Many interesting and thought-provoking comments here, and thanks again, Jason, for initiating this discussion. I think at the very least we should all agree that the issues discussed are complex, and one should not jump to conclusions.

I want to comment on something Jason wrote above:

"The claim I was making was that the objects mathematicians study, no matter how abstruse, ultimately owe their existence to some real-world consideration."

I am not convinced that this necessarily means that mathematical objects EXISTin physical reality. The fact that the p-adic numbers are RELATED to the rational numbers (which of course have manifestations in physical reality) does not mean that p-adic numbers EXIST in physical reality. In my view, there an essential difference between the two notions. What's more, mathematicians were not led to the p-adic numbers because they tried to understand something physical reality. So I don't believe that p-adic numbers exist in physical reality (even if they are connected to it). And ditto for the other examples I mentioned above (étale cohomology and Banach spaces; the list can go on and on). But then, if we accept that p-adic numbers do exist, then where do they exist? (Balaguer's article linked to in my comment above gives a good summary of possible answers to this question.)

Here's another example of the same phenomenon: I would argue that Bernhard Riemann (following in Gauss' footsteps) discovered what we now call Riemannian geometry not because he tried to understand something about the physical world. He was trying to describe curved spaces intrinsically, without reference to an ambient flat (Euclidean) space in which they are embedded. Why? Surely, everyone "knew" at the time that curved shapes "can only occur in the physical world inside a flat space", so this must have seemed to others as an abstract exercise that is irrelevant to physical reality -- or to our consciousness, for that matter: Kant, for example, wrote that Euclidean geometry "an aspect of the human mind, the expression of the way the mind confronted the sensuous world of shapes.".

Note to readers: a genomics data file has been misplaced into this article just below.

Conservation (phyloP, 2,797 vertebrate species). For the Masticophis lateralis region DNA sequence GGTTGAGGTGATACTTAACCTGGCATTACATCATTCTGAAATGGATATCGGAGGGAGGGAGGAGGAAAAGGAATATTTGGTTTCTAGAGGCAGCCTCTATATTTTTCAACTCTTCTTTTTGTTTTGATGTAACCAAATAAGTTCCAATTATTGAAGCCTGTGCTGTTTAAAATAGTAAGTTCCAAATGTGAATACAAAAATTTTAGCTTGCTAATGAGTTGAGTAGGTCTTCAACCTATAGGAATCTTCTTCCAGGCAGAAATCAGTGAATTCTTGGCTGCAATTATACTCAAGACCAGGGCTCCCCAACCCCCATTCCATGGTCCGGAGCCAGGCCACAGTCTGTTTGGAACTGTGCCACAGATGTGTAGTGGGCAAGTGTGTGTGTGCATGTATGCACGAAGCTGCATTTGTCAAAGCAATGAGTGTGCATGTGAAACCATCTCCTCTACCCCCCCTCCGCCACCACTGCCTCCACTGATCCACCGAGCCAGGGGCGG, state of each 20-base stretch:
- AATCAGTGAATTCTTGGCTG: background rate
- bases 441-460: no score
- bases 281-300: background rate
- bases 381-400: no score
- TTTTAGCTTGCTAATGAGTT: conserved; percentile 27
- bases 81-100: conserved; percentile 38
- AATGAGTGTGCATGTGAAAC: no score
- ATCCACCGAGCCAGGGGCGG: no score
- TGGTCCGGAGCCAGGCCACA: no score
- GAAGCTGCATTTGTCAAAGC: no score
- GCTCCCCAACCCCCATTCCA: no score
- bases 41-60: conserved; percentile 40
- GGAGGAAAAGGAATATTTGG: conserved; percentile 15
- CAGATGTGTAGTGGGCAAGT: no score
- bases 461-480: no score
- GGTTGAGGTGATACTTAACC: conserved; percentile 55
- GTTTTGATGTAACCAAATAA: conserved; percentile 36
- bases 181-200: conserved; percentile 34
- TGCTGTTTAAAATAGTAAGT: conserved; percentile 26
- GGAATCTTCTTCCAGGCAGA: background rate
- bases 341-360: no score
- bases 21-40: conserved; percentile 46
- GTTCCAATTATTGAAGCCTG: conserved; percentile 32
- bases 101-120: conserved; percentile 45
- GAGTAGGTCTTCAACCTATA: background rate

But they turned out to be wrong! Einstein's relativity theory (which was based on Riemann's work) showed that the space we inhabit is curved, and this curved shape is NOT embedded into anything. And to even begin talking about this, one really needed a theory describing such spaces without reference to the landscape into which they are embedded-- that is, precisely the theory that Riemann had developed!

However, I believe that Riemann was NOT motivated by the desire to describe physical reality. In retrospect, he did -- but we only found out about this more than 50 years after his work was finished. I think a much more reasonable explanation is that Riemann was discovering something within some "mathematical reality", but his theory then turned out to be applicable to physical reality (and also connected to our consciousness in some way).

I think this is a very good example of a subtle interplay between three worlds: physical world, mental world (consciousness), and the world of mathematical ideas (one can call it "Platonic world", but that's just a matter of terminology). So there is this triangle, which Roger Penrose (and others) have been talking about for many years. We all agree, I think, that these three worlds exist in some form, and are intricately intertwined with each other. The question is how they are connected. Is any of these worlds subsumed by the two others?

There are many possible answers to this question. My view is that although there are big overlaps between these three worlds, each of them has a certain autonomy, and cannot be reduced to the other two.

By Edward Frenkel (not verified) on 14 Dec 2013 #permalink

Thank you for your comments professor Frenkel. As a philosopher I don't work in the area of mathematics but find the issues being discussed interesting.